Social Gaming Company CrowdStar Looks To Become Less Dependent On Facebook Via Global And Mobile Deals

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It’s no secret that many social gaming companies are looking to become less dependent on Facebook as a centralized platform for games. Zynga just announced its first, direct to consumer, independent gaming platform. Today, social gaming company CrowdStar has unveiling its social games strategy, called Project Trident, to help create a global, mobile platform and franchises, as well as Facebook titles.

It’s important to note that CrowdStar isn’t fleeing the Facebook platform all together, but merely looking to diversify its interests. Through Project Trident, CrowdStar is focusing on creating social gaming franchises across Facebook, global and mobile platforms.

In terms of global reach, CrowdStar announcing deals to bring its Girl franchise to Asia. The company is partnering with Korea’s NHN subsidiary, NHN Japan, to bring It Girl to Japan. Korea and China are also on the radar for CrowdStar as the company is targeting the market of 1 billion gamers in Asia. In Q4 alone, the company is planning to introduce five game launches of It Girl and Top Girl across five different social networks in Asia.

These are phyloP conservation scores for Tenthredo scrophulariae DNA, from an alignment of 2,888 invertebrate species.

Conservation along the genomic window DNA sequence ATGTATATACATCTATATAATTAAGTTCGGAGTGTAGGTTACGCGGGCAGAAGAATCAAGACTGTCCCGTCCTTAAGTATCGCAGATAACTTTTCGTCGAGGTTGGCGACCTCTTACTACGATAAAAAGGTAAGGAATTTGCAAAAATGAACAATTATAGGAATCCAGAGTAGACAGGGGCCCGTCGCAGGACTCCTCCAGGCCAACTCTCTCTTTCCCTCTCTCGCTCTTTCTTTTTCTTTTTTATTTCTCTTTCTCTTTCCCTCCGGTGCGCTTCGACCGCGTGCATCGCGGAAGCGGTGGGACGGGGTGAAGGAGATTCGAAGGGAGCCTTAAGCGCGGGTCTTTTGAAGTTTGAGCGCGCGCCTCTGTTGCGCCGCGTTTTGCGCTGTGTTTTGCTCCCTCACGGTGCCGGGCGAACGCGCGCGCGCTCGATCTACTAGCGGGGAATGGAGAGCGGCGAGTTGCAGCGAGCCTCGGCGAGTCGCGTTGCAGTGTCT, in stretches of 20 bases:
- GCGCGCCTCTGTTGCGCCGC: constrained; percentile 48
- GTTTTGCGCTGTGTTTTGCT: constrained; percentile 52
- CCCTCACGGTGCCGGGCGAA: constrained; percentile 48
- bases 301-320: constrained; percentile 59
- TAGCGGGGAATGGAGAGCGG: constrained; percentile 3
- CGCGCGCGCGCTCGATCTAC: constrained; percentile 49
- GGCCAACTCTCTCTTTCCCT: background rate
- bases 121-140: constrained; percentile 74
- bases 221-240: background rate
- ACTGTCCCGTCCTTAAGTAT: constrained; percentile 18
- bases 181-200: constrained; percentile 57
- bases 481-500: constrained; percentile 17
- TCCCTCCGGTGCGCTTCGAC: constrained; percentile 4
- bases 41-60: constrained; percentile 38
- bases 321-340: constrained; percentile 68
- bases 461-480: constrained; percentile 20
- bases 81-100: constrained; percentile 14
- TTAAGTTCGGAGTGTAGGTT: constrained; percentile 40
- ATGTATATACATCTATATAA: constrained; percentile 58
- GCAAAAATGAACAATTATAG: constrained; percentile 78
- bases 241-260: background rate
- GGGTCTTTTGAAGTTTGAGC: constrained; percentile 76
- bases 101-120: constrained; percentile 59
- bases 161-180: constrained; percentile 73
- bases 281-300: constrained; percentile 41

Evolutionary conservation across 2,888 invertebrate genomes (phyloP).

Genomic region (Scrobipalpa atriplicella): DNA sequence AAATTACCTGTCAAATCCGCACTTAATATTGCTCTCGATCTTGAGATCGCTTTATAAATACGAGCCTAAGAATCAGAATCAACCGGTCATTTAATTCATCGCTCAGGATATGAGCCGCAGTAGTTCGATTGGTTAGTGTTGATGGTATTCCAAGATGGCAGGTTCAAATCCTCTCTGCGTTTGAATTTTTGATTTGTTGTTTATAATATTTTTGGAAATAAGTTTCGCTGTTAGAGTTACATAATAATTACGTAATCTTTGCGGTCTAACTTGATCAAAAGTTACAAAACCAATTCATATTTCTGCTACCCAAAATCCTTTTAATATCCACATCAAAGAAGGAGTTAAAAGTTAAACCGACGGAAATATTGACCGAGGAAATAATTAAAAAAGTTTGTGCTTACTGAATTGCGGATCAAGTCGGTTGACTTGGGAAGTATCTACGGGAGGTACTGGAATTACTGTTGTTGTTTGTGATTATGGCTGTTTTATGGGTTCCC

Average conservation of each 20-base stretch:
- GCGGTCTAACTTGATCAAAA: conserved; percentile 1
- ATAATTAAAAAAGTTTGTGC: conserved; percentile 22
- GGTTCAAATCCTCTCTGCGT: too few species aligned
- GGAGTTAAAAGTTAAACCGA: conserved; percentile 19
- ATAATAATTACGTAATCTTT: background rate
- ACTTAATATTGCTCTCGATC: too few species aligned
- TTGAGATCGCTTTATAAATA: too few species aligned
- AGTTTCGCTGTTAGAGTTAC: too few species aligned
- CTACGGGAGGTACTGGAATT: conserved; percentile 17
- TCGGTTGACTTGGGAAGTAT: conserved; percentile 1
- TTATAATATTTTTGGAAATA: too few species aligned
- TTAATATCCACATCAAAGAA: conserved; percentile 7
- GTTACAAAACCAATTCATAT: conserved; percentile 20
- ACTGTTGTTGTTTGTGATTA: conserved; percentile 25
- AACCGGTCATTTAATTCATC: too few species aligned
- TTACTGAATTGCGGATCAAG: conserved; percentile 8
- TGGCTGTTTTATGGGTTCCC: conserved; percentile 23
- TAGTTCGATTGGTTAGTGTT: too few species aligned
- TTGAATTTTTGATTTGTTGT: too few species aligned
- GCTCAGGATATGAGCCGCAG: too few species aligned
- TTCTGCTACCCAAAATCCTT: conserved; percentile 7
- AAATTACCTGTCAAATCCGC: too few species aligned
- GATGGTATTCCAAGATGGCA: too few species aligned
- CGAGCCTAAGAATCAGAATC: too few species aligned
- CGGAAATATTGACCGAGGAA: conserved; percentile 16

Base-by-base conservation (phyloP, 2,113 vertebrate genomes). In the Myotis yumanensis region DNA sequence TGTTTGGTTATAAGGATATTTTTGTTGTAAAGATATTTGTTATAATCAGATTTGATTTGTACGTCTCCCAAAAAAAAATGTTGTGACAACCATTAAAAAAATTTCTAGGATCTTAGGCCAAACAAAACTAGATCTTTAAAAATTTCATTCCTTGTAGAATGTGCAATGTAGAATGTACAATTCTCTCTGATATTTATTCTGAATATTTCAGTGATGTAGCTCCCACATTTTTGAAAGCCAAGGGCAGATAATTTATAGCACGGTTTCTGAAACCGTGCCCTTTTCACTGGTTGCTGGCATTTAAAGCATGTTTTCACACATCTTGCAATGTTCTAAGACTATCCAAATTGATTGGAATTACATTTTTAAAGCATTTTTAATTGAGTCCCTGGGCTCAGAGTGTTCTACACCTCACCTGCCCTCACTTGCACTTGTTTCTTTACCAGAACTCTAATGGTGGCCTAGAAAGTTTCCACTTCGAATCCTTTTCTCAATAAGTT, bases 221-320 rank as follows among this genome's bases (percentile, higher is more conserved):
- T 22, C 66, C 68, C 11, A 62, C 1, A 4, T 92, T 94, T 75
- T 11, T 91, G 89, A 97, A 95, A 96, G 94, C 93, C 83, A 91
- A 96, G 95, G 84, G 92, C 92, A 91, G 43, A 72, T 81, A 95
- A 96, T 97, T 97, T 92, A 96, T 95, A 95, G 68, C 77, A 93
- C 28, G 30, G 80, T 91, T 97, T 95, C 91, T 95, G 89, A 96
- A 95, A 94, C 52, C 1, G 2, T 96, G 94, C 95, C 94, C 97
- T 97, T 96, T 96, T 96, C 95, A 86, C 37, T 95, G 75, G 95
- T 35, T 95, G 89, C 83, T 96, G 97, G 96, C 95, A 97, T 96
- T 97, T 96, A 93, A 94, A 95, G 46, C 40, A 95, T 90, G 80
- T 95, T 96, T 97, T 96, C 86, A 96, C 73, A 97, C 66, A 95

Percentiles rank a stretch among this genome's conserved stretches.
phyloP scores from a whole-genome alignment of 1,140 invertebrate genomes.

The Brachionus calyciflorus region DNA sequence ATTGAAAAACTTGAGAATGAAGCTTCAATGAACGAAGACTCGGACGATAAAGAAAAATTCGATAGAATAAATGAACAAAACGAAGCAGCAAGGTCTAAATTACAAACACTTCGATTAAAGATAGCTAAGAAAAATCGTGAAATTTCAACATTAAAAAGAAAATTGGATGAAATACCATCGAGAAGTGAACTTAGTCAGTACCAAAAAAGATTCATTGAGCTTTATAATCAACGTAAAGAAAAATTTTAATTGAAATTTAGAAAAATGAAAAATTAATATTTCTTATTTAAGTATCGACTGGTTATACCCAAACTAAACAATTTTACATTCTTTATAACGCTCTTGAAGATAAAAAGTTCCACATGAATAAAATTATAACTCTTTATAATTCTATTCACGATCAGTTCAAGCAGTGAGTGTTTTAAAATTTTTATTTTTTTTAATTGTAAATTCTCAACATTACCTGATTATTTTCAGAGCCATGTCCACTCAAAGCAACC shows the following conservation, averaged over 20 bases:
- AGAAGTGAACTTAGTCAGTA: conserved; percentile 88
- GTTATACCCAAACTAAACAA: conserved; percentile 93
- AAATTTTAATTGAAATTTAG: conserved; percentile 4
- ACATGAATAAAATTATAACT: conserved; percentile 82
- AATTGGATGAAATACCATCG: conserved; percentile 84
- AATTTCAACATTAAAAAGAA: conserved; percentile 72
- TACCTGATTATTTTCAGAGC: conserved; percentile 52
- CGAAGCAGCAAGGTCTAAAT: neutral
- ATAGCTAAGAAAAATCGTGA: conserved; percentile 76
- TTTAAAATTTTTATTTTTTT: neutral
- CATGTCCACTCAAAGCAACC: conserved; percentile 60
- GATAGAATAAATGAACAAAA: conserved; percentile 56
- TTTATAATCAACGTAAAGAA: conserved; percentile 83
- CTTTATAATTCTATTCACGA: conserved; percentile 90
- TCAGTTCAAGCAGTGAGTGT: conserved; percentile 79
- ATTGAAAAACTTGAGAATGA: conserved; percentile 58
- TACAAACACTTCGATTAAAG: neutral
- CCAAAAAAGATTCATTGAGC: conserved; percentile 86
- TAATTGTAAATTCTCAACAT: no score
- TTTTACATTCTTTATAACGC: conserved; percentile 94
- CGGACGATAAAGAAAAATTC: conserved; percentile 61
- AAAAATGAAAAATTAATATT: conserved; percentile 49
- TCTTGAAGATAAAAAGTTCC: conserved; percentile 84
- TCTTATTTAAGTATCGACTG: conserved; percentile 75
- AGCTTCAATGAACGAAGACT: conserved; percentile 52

Peter Relan, CEO of CrowdStar, says that Facebook is a great platform to start building a game on (the company plans to launch a new Facebook game this weekend) but the social graph on mobile is fundamentally different. And CrowdStar is focused on changing the social graph interactions and game design to work for mobile game play. The company’s iOS game title Top Girl has already seen over 4 million downloads in four months, and has become one of the top-grossing games on iOS

Relan says that last year, CrowdStar’s entire revenue came from Facebook. And this year 50 percent is from mobile, and global will soon factor in as a revenue stream too. The gaming company is planning for 8 game launches in Q4 across Facebook, mobile and global, which is more than all of the titles launched last year.

CrowdStar just raised $23 million led by Intel Capital, Time Warner Investments with participation from China’s The9 and media mogul Aviv Nevo’s NVInvestments.